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Monday, 22 September 2014

Want to work forever?

Daf Yomi Chagigah 14

An academic friend of mine, Fred, was telling me recently how much he envies me.
“You know,” he says, “you’re very lucky that, as a rabbi, you don’t have an expiry date.”
“What do you mean?” I asked, “There is no forced retirement in the academy!”
“That’s true,” he replied, “but you get to my age and you start to become irrelevant.  Despite all the wisdom one acquires over the years, the attention all seems to go to the young folks with the new theories.  It’s different being a rabbi – the older and wiser you will get, you the more you will be useful!”

The Book of Daniel declares, “His garment is like white snow and the head of His hair is like clean wool,” whilst the Song of Songs states, “His locks are curly, black as a raven.”

Rabbenu (our teacher) Chananel clarifies that the reason we have many opposing descriptions of the Almighty is to remind us that He has no form whatsoever.   So what is the meaning of these two anthropomorphisms, one that compares Him to an old person and the other that compares Him to a young person?

The Gemara explains: The first refers to when G-d is sitting (yeshiva) in judgment, and the second refers to when He is at war.  This is as the master has taught: There is no one better in the yeshiva than the elder and there is no one better in the battlefield than the young man.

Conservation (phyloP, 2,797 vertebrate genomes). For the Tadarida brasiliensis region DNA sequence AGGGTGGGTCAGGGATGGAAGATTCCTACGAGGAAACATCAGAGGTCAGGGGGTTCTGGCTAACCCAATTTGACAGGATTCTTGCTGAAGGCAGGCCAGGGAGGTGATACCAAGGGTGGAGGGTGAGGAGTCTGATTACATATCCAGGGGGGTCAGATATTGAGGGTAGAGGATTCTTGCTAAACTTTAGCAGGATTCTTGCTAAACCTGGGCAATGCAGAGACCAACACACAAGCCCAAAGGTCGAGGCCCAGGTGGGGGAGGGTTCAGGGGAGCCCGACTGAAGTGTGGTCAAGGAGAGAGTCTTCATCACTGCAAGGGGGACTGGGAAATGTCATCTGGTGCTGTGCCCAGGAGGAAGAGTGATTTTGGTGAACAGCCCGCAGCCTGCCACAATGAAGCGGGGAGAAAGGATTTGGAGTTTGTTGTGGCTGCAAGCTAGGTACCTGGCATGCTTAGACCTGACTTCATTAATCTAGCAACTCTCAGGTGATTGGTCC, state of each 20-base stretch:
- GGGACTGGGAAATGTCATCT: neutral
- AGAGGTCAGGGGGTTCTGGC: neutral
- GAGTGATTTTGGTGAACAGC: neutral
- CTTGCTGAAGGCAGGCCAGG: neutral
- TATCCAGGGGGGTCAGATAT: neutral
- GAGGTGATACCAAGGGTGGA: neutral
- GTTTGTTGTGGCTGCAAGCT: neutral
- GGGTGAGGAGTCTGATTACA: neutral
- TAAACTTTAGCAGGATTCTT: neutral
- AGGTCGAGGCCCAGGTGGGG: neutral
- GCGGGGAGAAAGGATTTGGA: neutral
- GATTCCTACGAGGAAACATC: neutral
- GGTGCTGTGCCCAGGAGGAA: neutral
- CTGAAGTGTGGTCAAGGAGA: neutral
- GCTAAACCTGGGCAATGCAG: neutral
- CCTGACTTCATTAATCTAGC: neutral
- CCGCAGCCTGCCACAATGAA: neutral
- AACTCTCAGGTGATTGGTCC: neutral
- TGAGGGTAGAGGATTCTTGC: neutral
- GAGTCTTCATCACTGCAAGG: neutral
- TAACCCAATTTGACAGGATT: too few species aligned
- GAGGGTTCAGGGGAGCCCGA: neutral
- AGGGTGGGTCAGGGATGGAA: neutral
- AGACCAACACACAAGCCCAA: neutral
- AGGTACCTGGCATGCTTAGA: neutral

If you’re a doctor, most people can only practice medicine for so long.  Many a lawyer too eventually gets rusty.  After years of practice, one begins to slow down as an accountant.  Hey, even your golf-swing gets a little tired after a while! 

But Torah is forever!  Torah is the only eternal, lifelong tool.  As long as your mind is intact, your Torah holds its value.  Actually, even beyond that point: our Sages instruct us that one must continue to honour a Torah scholar who has begun to rust due to age, just like the broken Tablets that were housed alongside the second Tablets in the Holy Ark!

Where Fred fell short in his assessment, of course, is that he failed to acknowledge that Torah is for everyone!  Nobody has the monopoly.  True, some of us have the great merit to be able to devote more of our time each day to the pursuit of the Almighty’s wisdom.  But no matter what profession you’re in, you have the ability and responsibility of Torah mastery.  And that’s a skill that will never become obsolete!

Dedicate yourself to Torah!  Whether it’s a few minutes on the commute to work, a podcast while you’re on the treadmill, or for twenty minutes after Shacharis (morning prayers), it is time well spent – not only in terms of Other-Worldly reward, but the greatest, most enduring skill you can acquire here in this world!

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